One of the wonderful things about writing a blog about cooking, is people sharing their recipes with you. I love nothing more than collecting recipes people love and want to share. I have a book of recipes which friends, co-workers and acquaintances have passed on. Each proclaiming these recipes are easy and provide flawless results.
It is is with great joy I share this recipe, that Alex’s mother Pauline shared with me. The chocolate sponge really is perfect. It’s light and fluffy. I love the process of beating the egg whites to stiff peaks and then adding the ingredients to this mixture, rather than folding in the egg whites at the end. I filled the cake with blueberries, and iced it with Joy the Baker’s The Best Chocolate Butter-cream Frosting.
One tip I do wish to share, one I picked up from a cooking class I did years ago, was when measuring and sifting flour, use sheets of baking paper. This method makes it easy to slide the dry mixture into the bowl and also saves you having to dirty extra bowls.
When I think of pie, I think of America. A few years ago I read ‘American Pie: Slices of Life (and Pie) from America’s Back Roads.’ The book chronicles the authors journey for the perfect pie. While I don’t have the luxury of travelling across America, I think this pie is pretty delicious. The pastry is buttery and soft, the blueberries simply melt in your mouth.
You may however ask how I came to bake a blueberry pie in the middle of summer? It starts with a trip to Costco with a friend who has a membership card. In the produce section, was a 1kg punnet of blueberries for $9.99. To compare my local supermarket is currently selling 250g of blueberries for $5. After making smoothies and enjoying them with yoghurt and breakfast, I decided to bake with them. I consulted one of my food encyclopedias “The Essential New York Times Cook Book’, and couldn’t look past this recipe by Amanda Hesser.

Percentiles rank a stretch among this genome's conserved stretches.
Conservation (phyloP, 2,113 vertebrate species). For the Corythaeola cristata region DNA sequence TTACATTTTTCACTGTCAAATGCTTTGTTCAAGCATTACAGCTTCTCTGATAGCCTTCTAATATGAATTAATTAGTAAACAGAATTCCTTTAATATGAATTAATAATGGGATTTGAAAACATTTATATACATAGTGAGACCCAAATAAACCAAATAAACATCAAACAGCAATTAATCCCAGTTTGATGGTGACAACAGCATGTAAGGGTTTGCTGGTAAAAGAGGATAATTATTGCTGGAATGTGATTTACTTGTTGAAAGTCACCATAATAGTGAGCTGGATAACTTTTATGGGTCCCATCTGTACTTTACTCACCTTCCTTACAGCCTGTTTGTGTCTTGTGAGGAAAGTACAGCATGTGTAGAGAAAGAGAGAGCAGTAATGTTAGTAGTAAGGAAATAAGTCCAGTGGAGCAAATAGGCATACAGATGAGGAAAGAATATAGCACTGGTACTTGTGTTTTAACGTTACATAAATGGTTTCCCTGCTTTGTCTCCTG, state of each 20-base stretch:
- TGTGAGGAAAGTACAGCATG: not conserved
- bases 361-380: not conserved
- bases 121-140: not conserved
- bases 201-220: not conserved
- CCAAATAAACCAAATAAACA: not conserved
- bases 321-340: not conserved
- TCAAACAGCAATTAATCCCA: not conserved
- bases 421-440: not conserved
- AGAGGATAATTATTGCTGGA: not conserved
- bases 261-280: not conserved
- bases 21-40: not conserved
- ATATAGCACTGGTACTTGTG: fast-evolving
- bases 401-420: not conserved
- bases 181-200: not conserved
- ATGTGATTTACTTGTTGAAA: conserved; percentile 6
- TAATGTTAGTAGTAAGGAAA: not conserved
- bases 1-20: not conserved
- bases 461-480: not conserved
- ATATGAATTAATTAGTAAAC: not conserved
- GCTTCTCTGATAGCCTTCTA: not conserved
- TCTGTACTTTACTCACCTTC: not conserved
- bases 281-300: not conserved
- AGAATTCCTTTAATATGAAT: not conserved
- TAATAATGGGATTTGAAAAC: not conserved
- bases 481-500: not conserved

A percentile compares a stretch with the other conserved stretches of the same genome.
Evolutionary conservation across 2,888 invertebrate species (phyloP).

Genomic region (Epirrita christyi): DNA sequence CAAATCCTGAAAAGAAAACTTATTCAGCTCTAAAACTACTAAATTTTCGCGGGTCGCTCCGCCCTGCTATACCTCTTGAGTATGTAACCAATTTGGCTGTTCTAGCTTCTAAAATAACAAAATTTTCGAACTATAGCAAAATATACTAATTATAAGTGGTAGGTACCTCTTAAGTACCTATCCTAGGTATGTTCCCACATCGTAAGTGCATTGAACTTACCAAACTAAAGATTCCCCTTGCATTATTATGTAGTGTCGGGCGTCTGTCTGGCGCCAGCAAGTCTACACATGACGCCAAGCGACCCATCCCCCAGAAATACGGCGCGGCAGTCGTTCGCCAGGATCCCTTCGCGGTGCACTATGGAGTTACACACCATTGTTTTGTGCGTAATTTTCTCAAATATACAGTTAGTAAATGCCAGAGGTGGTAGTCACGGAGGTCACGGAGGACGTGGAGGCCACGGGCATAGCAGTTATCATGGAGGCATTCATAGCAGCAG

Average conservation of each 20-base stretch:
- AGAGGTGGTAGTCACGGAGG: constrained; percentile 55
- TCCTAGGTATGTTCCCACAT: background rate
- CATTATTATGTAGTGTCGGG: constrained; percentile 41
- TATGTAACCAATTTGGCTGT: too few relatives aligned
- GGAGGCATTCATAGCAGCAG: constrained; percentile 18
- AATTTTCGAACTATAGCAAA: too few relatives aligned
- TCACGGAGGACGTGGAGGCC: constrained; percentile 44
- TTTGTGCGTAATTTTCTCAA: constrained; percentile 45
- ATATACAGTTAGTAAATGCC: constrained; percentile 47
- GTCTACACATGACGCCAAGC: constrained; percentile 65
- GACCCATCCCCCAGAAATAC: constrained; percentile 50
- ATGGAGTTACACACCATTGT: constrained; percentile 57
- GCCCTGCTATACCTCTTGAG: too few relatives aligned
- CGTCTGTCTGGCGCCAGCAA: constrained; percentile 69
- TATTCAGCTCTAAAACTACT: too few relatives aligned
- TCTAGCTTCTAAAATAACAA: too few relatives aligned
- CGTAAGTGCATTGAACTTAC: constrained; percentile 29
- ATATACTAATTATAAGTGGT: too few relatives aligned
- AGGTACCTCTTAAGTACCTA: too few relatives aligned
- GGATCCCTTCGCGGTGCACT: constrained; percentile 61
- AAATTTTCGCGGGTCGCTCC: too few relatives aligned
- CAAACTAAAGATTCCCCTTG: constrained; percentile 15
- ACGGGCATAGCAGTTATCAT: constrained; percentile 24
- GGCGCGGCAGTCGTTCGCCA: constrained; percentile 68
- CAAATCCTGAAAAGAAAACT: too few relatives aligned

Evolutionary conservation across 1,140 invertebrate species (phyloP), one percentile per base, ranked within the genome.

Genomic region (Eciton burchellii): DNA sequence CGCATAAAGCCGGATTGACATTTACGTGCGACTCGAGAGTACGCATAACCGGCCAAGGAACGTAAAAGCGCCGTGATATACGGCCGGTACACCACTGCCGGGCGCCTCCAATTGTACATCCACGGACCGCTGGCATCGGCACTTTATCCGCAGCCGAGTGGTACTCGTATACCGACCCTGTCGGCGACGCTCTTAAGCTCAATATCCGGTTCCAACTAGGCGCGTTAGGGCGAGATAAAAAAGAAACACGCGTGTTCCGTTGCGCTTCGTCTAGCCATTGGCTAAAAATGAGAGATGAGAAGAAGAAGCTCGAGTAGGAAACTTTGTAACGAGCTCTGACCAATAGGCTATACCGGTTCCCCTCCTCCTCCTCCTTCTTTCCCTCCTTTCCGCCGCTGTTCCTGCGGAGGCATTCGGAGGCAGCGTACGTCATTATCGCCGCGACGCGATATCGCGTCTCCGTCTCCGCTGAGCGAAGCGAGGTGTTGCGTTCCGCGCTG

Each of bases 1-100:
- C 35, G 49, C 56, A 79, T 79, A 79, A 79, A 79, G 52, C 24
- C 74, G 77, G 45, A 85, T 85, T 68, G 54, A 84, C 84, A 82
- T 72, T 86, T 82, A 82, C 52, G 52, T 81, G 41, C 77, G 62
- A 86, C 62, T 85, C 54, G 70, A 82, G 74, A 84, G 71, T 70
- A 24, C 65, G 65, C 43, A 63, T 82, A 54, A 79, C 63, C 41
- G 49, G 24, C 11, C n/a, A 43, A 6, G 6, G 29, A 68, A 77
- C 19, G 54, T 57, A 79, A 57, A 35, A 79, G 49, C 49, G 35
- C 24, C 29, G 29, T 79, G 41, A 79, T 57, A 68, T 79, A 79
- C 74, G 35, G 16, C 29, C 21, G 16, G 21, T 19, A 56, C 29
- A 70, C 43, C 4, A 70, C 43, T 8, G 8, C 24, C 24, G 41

I used a 3:2 ratio of fresh blueberries and frozen cranberries I had left in my freezer from Christmas. It was the perfect combination. Sweet, yet tart. I was skeptical about the pastry method, which does not blind bake the pastry, but followed Hesser’s advice; cooking it in the lowest rack in the oven and that seemed to work well! Continue reading →
Hello, faithful reader! Sunday was the conclusion of the Australian Open, and the end of my summer of tennis. With trips to Perth and Sydney, and 12 hour days, I can finally breath a sigh of relief, and more importantly get back into the kitchen! The last month has been a diet of sandwiches, toast, bbq’s and sever lack of vegetables.
So in celebration of all things tennis I baked! This is once again from Mary Berry’s near perfect 100 Cakes and Bakes. It’s called a Wimbledon Cake. I’m not sure if the name is named after the city, or because of the tennis tournaments famous strawberries and cream! I do however know, that this is a delicious cake.